2. The possible introduction of a compensated no fault dismissal scheme for businesses with less than 10 employees which would include alternative legislation in place of the standard unfair dismissal law but would leave discrimination and automatic unfair dismissal protection intact.
Responses to the call for evidence must be submitted no later than 8 June 2012.
Redundancy pool of one was unfair
In Capita Hartshead Ltd v Byard, the EAT upheld the Employment Tribunal’s finding of unfair dismissal following the Claimant’s selection for redundancy from a pool of one.
The facts of this case are as follows; the Claimant worked as an actuary but as a result of many of the pension schemes she worked on being wound up or clients lost, she did not have enough work for a full-time position. Despite there being three other actuaries, the Claimant was put into a redundancy pool of one which her employer argued was because there was not enough for four actuaries and with the work being of a personal nature the employer was concerned that clients could be lost if work was transferred between actuaries. The Claimant was selected for redundancy and proceeded to lodge a claim of unfair dismissal, arguing that all four actuaries should have been included in the selection pool.
The Employment Tribunal held that the employer’s decision to have a selection pool of one was unfair and did not believe there was any great risk of losing clients by changing actuaries and essentially found that the employer had not genuinely applied his mind to the pool. The Employment Tribunal found no evidence to suggest that the employer could reasonably have concluded that it would have been useless to have more than one actuary in the pool on the basis that the Claimant’s dismissal would almost certainly have occurred.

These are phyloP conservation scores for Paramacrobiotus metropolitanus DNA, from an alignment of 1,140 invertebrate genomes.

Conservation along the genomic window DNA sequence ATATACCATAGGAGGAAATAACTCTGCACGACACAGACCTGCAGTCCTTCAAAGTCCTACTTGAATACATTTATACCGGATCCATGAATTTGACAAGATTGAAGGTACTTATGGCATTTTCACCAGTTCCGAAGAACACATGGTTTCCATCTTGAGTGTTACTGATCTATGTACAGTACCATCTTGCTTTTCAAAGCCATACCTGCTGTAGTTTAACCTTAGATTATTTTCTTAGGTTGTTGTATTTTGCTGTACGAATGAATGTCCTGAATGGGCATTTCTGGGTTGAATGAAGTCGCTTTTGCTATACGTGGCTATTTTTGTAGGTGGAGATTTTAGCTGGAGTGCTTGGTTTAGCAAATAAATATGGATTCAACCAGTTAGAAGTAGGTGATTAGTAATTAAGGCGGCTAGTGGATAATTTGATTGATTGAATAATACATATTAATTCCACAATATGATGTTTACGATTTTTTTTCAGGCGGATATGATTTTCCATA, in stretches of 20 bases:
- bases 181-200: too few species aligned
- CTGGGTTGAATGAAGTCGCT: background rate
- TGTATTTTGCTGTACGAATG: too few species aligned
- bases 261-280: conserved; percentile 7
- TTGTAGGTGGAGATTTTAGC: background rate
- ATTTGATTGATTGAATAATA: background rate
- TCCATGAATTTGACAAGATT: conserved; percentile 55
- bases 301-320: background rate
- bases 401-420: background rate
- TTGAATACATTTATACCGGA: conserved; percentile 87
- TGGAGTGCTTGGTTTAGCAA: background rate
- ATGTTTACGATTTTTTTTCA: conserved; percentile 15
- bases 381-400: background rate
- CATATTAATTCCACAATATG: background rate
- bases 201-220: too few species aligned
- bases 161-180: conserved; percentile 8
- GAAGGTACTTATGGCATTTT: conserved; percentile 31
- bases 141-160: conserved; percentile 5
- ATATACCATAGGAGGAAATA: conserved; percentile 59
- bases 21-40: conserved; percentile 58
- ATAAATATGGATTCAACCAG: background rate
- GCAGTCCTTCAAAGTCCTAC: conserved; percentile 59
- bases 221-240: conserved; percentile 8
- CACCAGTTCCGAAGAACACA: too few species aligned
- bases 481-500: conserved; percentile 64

The EAT rejected the employer’s subsequent appeal and held that the principles in unfair dismissal claims for assessing whether the correct selection pool has been used include; the tribunal should not substitute its own views because the focus is on the range of responses from a reasonable employer, the reasonable response test applies to the formation of the selection pool, there is no legal requirement that the pool has to be limited to employees doing the same or similar work because it is for the employer to determine and where the employer has genuinely applies his mind to it it will be difficult for the employee to challenge it, the tribunal can challenge the reasoning of the employer to see if he has genuinely applied his mind to the pool and if the employee has genuinely applied his mind to the pool then, while it will be difficult for an employee to challenge it, it will not be impossible.